Neptune
Words & music by S. J. Tucker
Guitars, vocals, bass, percussion, whalesong: S. J. Tucker
Cello: Betsy Tinney
Tracked & mixed by Ginger Doss, Eagle Audio USA

"Neptune" commemmorates the painful end of a relationship I had with someone very brilliant, who unfortunately felt that the world owed him a living.  I wrote it in Manhattan, in a friend's apartment, while I was on tour with Cat Valente for the first time, just before Halloween in 2006, more than two years after said relationship had left me cold.  I wrote it in the presence of someone else who was just undergoing the painful end of a  relationship, herself, with a husband who lived on the water, of all things.  It came on like a headache, making me very cranky and restless until I realized that all I needed to do was grab my guitar and sit still for a few minutes.  I did so, and out flowed a song.

Cat wrote this vignette for "Neptune" in the liner notes:

This is what a song does: it ties two tales together. So that one woman, with such a kind face, can sit on a couch in New York and pick out a melody the color of deep blue ink on her guitar, singing shards of a song like a knife, like a burial, and another woman, broken all too recently, can hear it, and find herself crying because it is not only the kind woman’s story but her own. She can see herself in it, her mistakes and her rescue, and the inky tendrils of the song stitch her heart back together, even as they are being written by the gentle woman beside her, even as the song is being made, it heals her. Note by note, stitch by stitch. And it goes out into the world from that couch in New York, and it touches other tales, and other hearts, and we all stand on either side of a song the color of water, and sing along with it.

This is what a song can do. This is what magic is.

Years ago I came to you,
in love and doomed by what I knew,
and though I miss the mystery now
of life beneath the waves,

Thin air's as sweet as water
when your body begs to breathe,
and so I leave when I must leave,
don't weep for love I couldn't save


Love changes us all, makes us broken, makes us brave, makes us deny ourselves and our very breath, makes us refuse to listen when our hearts tell us that the time has come to move on, to break the surface.  "Neptune" is the story of what can happen after you've drowned yourself willingly in someone else's hopes and dreams, and you find that saltwater and shadows no longer sustain you.  "Neptune" is the story of what can happen when you've lived in sin with a god for long enough that the respective piles of dirty laundry and broken promises have started to really get on your nerves.

Interesting facts: 
Originally the first verse went like this:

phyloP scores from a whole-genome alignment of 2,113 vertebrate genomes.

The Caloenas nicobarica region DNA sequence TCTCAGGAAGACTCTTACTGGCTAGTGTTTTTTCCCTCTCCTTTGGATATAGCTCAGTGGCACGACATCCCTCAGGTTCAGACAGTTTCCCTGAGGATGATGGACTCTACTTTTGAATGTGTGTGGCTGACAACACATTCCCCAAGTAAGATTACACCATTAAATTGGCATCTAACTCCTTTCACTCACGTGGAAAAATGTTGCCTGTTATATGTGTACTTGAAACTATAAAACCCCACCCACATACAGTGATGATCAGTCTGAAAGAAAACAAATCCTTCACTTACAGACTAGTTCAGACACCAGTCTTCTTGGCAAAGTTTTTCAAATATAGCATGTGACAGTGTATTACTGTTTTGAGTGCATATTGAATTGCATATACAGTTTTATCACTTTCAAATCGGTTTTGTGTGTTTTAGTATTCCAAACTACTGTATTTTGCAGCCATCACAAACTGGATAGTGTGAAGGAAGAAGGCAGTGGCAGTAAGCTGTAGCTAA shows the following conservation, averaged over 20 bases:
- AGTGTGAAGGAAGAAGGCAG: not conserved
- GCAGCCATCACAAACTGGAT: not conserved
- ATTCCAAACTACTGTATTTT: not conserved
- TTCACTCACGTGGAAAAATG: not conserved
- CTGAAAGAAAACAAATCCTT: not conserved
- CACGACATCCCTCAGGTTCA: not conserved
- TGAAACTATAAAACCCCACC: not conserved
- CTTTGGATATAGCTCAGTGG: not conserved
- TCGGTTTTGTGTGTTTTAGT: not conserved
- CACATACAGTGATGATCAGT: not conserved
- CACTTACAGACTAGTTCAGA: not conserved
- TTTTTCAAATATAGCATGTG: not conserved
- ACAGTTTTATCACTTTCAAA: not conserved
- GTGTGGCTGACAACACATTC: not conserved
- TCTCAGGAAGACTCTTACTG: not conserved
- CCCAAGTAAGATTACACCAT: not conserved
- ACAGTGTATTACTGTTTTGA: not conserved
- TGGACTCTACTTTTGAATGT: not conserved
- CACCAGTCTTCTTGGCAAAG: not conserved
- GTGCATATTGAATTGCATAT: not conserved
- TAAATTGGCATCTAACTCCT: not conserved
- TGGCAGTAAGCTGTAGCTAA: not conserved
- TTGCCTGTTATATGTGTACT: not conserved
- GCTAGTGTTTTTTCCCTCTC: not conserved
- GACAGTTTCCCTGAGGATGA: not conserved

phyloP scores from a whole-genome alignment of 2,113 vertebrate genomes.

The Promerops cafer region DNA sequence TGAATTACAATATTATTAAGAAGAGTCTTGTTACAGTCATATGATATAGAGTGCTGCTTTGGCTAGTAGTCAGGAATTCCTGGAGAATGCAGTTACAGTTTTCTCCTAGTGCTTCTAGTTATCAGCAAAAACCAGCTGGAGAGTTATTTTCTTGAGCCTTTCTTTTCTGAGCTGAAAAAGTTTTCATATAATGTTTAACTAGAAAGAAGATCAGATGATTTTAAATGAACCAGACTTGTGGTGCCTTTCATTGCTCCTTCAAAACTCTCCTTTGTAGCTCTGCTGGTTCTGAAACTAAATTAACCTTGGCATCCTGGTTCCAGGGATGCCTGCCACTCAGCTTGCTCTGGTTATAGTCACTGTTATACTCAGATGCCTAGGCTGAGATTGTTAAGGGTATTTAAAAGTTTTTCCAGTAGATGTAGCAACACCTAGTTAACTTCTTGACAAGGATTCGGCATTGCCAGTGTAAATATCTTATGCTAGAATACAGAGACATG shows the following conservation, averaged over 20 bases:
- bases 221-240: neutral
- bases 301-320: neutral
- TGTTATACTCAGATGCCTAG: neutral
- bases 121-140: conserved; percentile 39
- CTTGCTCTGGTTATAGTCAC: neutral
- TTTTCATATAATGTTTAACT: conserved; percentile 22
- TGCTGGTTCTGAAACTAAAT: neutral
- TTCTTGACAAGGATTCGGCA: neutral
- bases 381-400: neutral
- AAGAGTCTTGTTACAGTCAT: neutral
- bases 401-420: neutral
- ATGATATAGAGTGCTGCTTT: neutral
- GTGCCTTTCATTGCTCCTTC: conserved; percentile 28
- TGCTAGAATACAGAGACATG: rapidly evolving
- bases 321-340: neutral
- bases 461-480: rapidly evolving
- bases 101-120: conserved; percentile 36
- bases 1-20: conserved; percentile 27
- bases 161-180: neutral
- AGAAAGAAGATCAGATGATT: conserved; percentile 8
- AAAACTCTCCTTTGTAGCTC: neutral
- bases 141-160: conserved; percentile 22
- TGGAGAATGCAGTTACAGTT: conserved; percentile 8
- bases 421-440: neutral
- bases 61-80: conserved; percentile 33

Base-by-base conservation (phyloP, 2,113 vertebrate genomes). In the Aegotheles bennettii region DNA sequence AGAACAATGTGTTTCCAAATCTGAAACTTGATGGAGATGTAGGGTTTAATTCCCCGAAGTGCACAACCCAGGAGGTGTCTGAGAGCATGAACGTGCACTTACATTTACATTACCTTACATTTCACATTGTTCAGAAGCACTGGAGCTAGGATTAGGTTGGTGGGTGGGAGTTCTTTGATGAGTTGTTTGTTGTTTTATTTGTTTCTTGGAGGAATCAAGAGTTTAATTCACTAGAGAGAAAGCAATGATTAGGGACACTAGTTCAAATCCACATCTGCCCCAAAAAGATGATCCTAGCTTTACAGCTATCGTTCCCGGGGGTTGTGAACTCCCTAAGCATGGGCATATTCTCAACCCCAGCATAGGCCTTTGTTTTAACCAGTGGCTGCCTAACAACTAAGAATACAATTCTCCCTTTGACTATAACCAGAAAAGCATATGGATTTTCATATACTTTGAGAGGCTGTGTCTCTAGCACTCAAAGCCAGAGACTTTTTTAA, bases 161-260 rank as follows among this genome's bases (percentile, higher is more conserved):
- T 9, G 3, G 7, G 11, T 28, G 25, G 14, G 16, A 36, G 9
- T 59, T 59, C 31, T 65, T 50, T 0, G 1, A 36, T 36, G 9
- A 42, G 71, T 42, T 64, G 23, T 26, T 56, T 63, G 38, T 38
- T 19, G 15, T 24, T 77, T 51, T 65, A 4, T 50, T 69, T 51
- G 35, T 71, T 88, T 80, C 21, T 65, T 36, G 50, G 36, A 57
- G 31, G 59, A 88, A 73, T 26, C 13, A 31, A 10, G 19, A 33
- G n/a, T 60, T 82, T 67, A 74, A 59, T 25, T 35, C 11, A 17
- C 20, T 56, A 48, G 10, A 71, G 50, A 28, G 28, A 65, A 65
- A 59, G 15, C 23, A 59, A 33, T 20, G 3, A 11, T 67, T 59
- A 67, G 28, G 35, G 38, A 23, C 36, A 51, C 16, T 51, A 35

Moons ago I came down to you
down beneath your ripples
wrapped in seaweed splendor
where the coral yields to gloom

Years I floated near you
swimming in your subterrain
rocking in the opium embrace
of Triton's tomb


I might start singing it again this way when I perform it live; we'll see.
The rest of the song's features--time signature changes, guitar parts, lyrics--are pretty much as they were when I finished writing the song that day in New York.

I started learning two new percussion instruments just for this song: Tar (frame drum) and Udu (clay pot drum--the one that goes bwwoOOp).  The list of percussion we used on "Neptune" is the longest, coolest list of different ethnic drums I've ever played: djembe, tar, udu, and doumbek. 

About the recording: 
Ginger, Betsy and I started tracking "Neptune" at Ginger's last home in Austin, and Ginger and I completed tracking at the home of friends in Melbourne, Florida.  We tracked cello and the main guitar part in Austin, and we tracked all the rest in Florida--twenty minutes from the nearest beach.  I didn't realize until we were nearly done with our work that there was a mermaid painting on the wall in the room where we were recording.  Lots of other interesting ocean things happened that week, including a wonderful recording trick that we discovered by accident:  the sound of the ocean that you hear on "Neptune" is not the ocean at all.  That's what it sounded like when I ran my hands gently across the goatskin head of Ginger's wonderful djembe drum, with the reverb cranked all the way up in Ginger's recording program.  We could hardly believe our ears when we played it back.  "So much for hunting down an ocean sound effect!" we decided,
our eyes wide.  Same for the whalesong noise in the intro: that's me, sucking air backwards into my throat with my lips closed, while we were taping the ocean sound from the djembe with the reverb cranked up.  Happy accidents in the studio are one of my favorite kinds of magic.

This version of "Neptune" is one of the finest things I've ever recorded.  Unlike most of the tracks I've released that I'm very happy with, we recorded "Neptune" without a click track.  Normally, when I get ready to record a song, the engineer and I will set up a click track for me to play against, so that I can be absolutely sure that I'm keeping time and tempo the way that I want to, without drifting.  In the case of "Neptune", Ginger and I decided to record without use of a click track, due to the fact that the song changes tempo several times.  All of the drums and guitars and vocals that you hear, I played without the guidance of a steady beat.  The same went for Betsy and her cello part.  We just had to feel it, and somehow, we did.  Over and over, in my case, but I love the result.  It moves the way the ocean moves, and it all moves together.

Special thanks go to Chris in Tampa for the last-minute Mid-east Drums hookup and to the Cooks for the loan of their sweet ceramic doumbek (and of course their house).
.

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